Cutbacks on discretionary items have been reflected in corporate earnings. Netflix plummeted following falling users and poor earnings in Q1, down 70% from its record high in late 2021. Similarly, Amazon’s earnings collapsed, sending Jeff Bezos’ stock down to 2020 levels. Lyft, the US equivalent of Uber in the UK, saw a 30% fall in its share price in early May, following consumers cutting back on unessential services and opting for cheaper alternatives. All of this has culminated in the worst week for the S&P 500 seen since 1939, the worst ever week for the Nasdaq.

Inability to hike rates

As a result, the Fed is unable to raise interest rates. They tried in 2016; raising interest rates to 2.5% by 2019. This tanked the economy. Growth slowed and eventually they were forced to cut rates back to below 2% by the end of the year. Interest rates are like coffee. A once-in-a-while coffee boosts productivity and output; similarly, a sharp interest rate cut from previously neutral levels prompts economic output. However, the US economy has been drinking coffee since 2008. Keeping interest rates permanently low following the Financial Crisis of 2008 has made the economy addicted to cheap money. Zombie companies, propped up by cheap credit have led to sluggish economic growth; once interest rates are no longer deep in negative territory, these firms will mass layoff workers, prompting a recession.

The US economy is already halfway to a recession. In Q1, GDP growth was negative at -1.5%. The trade deficit reached a record high of $125 billion in Q1. With growth negative, how can the Federal Reserve afford to raise rates? Raising interest rates will lead to firms firing workers, limiting investment in technology and innovation and leading to negative growth in Q2. The budget deficit as referenced previously has reached record highs. $2.7 trillion worth of borrowing from the Federal Reserve in 2021. Rising interest rates will send bond yields through the roof, leading to the budget deficit rising even more to fund additional debt repayment. Bond yields have already been climbing, rising from 0.5% to over 3% on 10-year treasuries in the space of 2 years. At the same time, the Federal Reserve has announced they will be selling government bonds as a pose to purchasing them. Starting in June, $30 billion worth of mortgage-backed securities and $60 billion worth of treasuries will be sold monthly in a pathetic attempt to fight inflation through tightening the money supply; bear in mind that this is the same Fed that pumped $4 trillion into the economy in less than 2 years. How will $90 billion worth of monthly quantitative tightening counteract the $4 trillion worth of stimulus that gave us inflation in the first place? This puts further downward pressure on bond prices and upward pressure on yields. Previously, the Federal Reserve was the biggest purchaser of treasuries. Who’s going to buy them, now that the Fed is also selling them? The stock market will further lose value as investors pour money into bonds in response to rising rates.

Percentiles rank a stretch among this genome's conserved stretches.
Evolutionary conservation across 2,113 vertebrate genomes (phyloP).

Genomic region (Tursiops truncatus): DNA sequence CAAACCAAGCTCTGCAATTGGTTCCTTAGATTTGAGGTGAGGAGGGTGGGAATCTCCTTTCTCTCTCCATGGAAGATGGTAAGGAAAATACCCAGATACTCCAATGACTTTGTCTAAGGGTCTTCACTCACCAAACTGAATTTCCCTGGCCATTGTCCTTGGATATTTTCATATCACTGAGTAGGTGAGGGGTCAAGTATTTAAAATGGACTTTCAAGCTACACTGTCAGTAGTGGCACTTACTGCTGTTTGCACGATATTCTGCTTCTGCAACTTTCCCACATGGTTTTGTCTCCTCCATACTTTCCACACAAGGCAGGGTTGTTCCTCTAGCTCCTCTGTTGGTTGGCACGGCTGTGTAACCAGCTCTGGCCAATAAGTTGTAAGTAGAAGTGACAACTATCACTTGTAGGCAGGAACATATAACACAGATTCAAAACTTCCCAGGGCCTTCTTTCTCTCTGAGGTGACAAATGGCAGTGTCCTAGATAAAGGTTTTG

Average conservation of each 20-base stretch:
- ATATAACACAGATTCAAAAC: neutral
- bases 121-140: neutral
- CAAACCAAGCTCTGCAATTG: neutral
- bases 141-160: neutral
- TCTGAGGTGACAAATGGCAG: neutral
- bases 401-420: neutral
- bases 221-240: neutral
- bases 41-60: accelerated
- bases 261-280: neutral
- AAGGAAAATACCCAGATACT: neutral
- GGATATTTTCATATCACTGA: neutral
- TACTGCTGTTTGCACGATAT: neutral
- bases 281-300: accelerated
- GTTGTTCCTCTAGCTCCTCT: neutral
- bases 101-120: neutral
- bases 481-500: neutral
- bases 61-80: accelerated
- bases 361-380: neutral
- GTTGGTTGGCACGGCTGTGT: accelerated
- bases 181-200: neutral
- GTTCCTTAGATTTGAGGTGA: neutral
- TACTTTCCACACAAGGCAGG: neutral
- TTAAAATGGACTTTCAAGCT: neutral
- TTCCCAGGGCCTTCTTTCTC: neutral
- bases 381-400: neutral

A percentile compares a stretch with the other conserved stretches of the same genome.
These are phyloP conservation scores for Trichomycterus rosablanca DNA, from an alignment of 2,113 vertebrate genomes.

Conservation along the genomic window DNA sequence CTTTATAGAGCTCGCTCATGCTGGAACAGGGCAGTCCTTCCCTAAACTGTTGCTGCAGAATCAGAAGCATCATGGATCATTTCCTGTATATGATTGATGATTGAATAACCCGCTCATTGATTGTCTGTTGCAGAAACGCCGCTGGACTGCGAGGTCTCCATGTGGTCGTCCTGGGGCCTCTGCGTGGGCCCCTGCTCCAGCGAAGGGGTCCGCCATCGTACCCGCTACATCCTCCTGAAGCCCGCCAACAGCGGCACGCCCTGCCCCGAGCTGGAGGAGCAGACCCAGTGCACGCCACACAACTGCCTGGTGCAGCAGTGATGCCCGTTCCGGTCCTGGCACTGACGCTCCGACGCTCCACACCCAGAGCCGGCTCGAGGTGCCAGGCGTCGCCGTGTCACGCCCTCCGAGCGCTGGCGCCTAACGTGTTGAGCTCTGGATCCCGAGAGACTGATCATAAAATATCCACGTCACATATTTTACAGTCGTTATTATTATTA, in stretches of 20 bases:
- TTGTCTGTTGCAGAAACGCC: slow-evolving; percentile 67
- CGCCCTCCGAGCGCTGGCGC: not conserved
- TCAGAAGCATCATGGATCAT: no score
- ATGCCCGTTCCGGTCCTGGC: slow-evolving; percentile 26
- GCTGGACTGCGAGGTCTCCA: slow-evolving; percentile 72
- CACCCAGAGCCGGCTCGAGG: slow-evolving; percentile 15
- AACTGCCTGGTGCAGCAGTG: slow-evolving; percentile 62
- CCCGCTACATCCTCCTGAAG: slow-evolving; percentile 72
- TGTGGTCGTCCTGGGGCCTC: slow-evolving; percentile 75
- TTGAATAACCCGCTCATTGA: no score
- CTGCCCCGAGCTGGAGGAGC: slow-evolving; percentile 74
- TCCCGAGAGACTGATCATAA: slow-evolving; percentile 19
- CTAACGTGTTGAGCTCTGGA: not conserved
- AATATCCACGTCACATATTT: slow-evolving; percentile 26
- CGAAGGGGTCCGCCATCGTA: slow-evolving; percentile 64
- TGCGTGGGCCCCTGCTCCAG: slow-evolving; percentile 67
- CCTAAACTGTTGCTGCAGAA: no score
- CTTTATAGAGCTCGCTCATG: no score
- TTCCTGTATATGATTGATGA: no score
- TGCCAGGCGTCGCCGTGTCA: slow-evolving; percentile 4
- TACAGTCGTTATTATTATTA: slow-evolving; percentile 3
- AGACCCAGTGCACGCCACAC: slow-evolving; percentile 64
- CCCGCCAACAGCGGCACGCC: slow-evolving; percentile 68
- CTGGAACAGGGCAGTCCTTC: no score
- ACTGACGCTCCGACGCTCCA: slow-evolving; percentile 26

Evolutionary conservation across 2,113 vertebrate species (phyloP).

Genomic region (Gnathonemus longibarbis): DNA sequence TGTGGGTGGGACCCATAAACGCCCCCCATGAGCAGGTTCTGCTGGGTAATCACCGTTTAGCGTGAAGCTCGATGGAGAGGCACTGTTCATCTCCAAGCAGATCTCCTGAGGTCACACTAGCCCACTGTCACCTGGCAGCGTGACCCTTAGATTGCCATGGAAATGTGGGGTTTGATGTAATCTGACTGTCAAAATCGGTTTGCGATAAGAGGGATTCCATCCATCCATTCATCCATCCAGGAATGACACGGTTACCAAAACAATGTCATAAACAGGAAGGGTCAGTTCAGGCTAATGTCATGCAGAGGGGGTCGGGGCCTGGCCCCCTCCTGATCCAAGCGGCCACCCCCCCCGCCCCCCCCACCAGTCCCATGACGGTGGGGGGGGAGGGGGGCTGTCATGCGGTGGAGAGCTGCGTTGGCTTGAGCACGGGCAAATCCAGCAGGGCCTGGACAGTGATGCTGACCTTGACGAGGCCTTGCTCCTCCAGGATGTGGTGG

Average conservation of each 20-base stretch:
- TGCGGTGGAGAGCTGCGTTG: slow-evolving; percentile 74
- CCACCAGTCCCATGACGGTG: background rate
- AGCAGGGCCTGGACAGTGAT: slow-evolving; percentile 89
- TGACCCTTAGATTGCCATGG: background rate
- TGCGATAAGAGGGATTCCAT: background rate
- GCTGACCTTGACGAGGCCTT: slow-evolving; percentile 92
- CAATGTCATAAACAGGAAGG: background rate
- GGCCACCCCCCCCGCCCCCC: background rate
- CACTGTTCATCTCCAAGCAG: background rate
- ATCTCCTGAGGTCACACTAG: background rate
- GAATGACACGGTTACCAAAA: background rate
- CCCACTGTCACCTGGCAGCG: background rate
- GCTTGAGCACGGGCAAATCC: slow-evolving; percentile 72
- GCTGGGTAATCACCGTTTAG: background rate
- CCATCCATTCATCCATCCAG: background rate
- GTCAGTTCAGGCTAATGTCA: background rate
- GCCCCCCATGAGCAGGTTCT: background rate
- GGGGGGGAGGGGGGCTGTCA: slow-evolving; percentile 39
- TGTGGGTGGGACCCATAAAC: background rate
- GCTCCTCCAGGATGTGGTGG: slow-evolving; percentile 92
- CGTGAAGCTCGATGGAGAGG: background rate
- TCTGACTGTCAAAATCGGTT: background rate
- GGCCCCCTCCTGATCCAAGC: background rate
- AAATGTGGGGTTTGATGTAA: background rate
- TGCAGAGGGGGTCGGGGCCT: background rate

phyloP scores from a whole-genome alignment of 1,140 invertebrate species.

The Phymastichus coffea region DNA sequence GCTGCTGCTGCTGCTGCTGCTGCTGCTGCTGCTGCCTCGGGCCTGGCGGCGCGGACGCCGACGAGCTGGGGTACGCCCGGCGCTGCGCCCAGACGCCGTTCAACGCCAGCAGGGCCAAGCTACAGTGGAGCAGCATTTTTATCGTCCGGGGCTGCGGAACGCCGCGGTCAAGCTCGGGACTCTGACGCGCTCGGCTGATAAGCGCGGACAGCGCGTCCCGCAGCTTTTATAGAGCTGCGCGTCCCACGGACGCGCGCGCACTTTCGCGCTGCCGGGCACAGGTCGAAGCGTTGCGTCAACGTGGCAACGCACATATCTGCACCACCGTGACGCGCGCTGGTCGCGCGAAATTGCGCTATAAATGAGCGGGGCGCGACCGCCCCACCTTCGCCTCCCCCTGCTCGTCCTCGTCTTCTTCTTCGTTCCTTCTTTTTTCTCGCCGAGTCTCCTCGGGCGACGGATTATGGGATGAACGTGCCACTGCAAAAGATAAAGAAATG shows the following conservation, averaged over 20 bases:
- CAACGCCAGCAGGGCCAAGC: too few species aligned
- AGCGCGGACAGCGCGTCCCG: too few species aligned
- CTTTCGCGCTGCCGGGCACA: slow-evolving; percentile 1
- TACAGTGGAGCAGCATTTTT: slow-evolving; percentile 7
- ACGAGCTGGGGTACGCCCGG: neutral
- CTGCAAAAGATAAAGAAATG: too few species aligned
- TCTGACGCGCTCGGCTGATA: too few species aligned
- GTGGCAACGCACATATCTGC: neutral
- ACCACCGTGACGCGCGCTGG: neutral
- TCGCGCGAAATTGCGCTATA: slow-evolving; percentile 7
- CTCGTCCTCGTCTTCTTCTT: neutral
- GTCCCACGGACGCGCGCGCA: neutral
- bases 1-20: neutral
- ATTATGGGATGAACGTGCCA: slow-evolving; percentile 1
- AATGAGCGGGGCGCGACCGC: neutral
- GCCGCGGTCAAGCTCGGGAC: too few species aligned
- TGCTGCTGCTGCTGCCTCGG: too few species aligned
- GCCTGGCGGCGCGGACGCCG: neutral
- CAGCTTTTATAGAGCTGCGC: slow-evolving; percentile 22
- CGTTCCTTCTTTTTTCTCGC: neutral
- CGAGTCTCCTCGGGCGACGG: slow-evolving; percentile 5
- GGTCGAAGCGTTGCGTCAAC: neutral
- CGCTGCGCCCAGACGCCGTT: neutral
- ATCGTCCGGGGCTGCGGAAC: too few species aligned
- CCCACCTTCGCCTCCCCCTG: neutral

Ultimately, investors globally recognise that a global recession is looming. A cost of living crisis forcing consumers to cut back on discretionary spending, negative GDP growth coupled with record inflation, leaves both the Federal Reserve and government powerless to stop the problem they initially created. In 2008, both institutions could print money and bailout failing businesses to rescue the flailing economy; neither of these tools are available at their disposals this time round. Could we see a repeat of the Great Depression?